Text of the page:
Have you ever wondered how the bread you enjoy at Le Pain Quotidien comes to life? Our bakers use a special baking process to create our breads, which means all of our breads are made without the use of any additives, preservatives, or improvers. Though our approach is labour and time-intensive, it results in bread with an enticing aroma, a strong crust, a firm slice and well-developed flavour.

This is our method:

  • Making the levain:  Many of our breads are made with levain, a natural starter. A starter is a culture of wild yeast cells, bacteria and acid. In order to make the starter, flour is mixed with warm water and a pinch of salt, covered with a damp towel, and kept at an ambient temperature. The starter is fed flour, water and salt daily, and after a few days a bubbly froth starts to form. When this happens, yeast have developed. 

Once the starter reaches maturity—the correct balance of yeast, bacteria and acid—it is used to prepare the “levain,” an ingredient that acts as natural leavener, and provides taste and texture.

  • Preparation of dough: Once the levain is prepared, the ingredients of the bread—flour, water, salt and a certain percentage of levain—are kneaded together to form dough.
  • Proofing: Proofing is the process of fermentation, when the naturally occurring yeast of the levain enables the dough to rise. After the dough is sufficiently proofed, it is divided into pieces of the proper size and shaped. We shape our dough by hand. The shaped loaves are sometimes placed in cane proofing baskets, known as banneton, or on baker’s linen. The basket and the linen serve two purposes: to provide the loaves with shape and to help wick excess moisture away from the crust of the loaves. After the dough is shaped, it will continue to rise, sometimes for several hours, before baking.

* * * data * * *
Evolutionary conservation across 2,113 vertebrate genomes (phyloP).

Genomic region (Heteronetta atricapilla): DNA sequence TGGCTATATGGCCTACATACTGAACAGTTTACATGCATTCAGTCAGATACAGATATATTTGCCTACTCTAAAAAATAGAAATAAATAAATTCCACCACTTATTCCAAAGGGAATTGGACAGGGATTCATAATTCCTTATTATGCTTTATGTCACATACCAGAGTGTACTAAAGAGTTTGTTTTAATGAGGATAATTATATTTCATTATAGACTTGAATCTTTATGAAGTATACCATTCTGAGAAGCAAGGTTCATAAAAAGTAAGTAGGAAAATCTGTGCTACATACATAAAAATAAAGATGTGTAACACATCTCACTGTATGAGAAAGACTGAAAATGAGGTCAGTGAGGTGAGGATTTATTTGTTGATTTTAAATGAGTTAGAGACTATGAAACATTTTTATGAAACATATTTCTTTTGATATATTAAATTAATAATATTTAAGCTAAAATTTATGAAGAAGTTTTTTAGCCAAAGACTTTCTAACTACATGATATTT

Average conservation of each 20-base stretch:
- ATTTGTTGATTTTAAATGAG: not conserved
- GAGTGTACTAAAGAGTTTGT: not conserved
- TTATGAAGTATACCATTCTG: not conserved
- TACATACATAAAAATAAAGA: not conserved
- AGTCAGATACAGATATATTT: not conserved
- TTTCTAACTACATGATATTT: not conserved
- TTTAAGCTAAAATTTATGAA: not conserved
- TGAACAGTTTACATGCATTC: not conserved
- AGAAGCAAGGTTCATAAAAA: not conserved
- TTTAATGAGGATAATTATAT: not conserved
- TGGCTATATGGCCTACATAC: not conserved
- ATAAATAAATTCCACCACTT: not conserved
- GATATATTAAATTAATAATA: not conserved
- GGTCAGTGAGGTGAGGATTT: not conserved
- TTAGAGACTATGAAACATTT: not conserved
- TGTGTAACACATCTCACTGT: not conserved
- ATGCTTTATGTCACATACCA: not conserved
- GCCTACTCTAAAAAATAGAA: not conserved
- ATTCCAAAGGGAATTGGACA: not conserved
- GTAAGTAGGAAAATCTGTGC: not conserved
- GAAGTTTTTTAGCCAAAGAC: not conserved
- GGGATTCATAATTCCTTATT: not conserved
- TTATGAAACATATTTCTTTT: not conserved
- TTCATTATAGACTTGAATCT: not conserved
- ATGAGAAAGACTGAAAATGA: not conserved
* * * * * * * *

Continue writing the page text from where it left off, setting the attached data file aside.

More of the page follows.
• Baking: Once the shaped loaves have properly risen, they are ready to bake. The loaves are first scored with a lame, (a specialty razor blade) to allow them to expand fully in the oven and then placed into a stone-lined oven that has been injected with steam. Some of our breads are baked for as long as an hour, or until a thick, dark crust has formed and the crumb of the bread is properly set.
  • Cooling and Ripening: Once baked, the bread must be allowed to cool and ripen before it is fit to serve.  Some breads, like the baguette, are ready to eat within an hour. Others, like our whole wheat sourdough, are better enjoyed on the second day, when the flavour and texture of the bread have fully developed.

Would you like to read more about our different varieties of bread? Meet the family.